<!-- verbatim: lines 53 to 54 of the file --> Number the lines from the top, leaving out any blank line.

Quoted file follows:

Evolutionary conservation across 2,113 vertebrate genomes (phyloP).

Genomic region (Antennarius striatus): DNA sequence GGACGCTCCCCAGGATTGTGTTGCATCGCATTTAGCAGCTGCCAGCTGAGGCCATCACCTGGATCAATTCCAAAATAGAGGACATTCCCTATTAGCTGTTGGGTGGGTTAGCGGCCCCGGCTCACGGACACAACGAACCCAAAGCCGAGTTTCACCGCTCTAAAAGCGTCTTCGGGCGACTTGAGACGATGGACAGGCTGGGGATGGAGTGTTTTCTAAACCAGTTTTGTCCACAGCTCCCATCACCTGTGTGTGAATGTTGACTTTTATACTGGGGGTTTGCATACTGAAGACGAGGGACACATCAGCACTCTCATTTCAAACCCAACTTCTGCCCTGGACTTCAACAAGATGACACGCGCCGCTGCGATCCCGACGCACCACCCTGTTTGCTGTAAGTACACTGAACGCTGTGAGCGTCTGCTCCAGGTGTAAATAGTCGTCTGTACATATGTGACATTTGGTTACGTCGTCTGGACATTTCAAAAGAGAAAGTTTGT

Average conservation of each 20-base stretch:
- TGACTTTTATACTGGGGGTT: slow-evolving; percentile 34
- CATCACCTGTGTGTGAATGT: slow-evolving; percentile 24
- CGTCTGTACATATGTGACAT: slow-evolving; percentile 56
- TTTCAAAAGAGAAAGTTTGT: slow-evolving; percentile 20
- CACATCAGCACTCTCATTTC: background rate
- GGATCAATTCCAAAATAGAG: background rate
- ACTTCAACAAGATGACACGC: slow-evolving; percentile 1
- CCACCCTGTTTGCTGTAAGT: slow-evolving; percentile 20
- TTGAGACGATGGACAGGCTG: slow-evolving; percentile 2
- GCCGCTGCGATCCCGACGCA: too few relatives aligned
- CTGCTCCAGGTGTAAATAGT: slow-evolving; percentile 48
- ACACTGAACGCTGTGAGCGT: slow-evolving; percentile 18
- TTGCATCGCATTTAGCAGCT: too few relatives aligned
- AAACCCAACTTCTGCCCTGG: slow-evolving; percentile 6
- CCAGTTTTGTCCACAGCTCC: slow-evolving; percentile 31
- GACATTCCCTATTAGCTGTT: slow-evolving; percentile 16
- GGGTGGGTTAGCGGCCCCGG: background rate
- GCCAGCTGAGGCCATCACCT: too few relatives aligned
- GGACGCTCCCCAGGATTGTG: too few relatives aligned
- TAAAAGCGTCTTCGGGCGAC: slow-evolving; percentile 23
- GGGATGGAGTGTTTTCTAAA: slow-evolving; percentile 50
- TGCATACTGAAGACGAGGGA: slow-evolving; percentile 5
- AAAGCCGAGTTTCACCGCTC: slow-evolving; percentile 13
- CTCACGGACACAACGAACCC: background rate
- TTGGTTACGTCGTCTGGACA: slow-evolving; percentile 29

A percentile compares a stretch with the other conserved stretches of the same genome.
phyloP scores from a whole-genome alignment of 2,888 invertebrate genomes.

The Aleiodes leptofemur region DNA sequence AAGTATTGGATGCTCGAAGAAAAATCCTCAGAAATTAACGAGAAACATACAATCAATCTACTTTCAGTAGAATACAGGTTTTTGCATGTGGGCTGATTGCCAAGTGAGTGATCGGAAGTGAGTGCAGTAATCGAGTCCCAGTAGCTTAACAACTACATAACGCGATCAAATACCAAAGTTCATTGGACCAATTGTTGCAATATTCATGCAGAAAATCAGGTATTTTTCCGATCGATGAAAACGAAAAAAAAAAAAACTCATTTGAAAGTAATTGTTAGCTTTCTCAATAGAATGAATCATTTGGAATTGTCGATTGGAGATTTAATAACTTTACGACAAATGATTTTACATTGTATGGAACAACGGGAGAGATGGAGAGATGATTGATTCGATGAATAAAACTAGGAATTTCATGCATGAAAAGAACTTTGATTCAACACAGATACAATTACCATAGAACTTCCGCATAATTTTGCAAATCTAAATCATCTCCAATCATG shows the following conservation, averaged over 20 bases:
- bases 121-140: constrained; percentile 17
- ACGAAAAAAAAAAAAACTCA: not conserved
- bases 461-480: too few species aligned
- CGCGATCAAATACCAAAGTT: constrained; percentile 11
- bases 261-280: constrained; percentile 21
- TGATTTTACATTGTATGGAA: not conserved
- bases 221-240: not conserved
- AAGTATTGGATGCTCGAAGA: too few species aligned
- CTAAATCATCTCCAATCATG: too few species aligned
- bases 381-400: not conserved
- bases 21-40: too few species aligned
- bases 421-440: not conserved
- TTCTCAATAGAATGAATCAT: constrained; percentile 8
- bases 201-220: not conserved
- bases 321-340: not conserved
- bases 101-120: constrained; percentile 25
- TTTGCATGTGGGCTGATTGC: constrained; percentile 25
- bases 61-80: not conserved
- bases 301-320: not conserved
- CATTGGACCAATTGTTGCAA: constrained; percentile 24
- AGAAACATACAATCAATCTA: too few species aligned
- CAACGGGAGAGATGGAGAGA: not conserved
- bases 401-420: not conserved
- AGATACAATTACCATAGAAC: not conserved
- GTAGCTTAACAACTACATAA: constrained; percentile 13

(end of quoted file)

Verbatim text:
- CAACGGGAGAGATGGAGAGA: not conserved
- bases 401-420: not conserved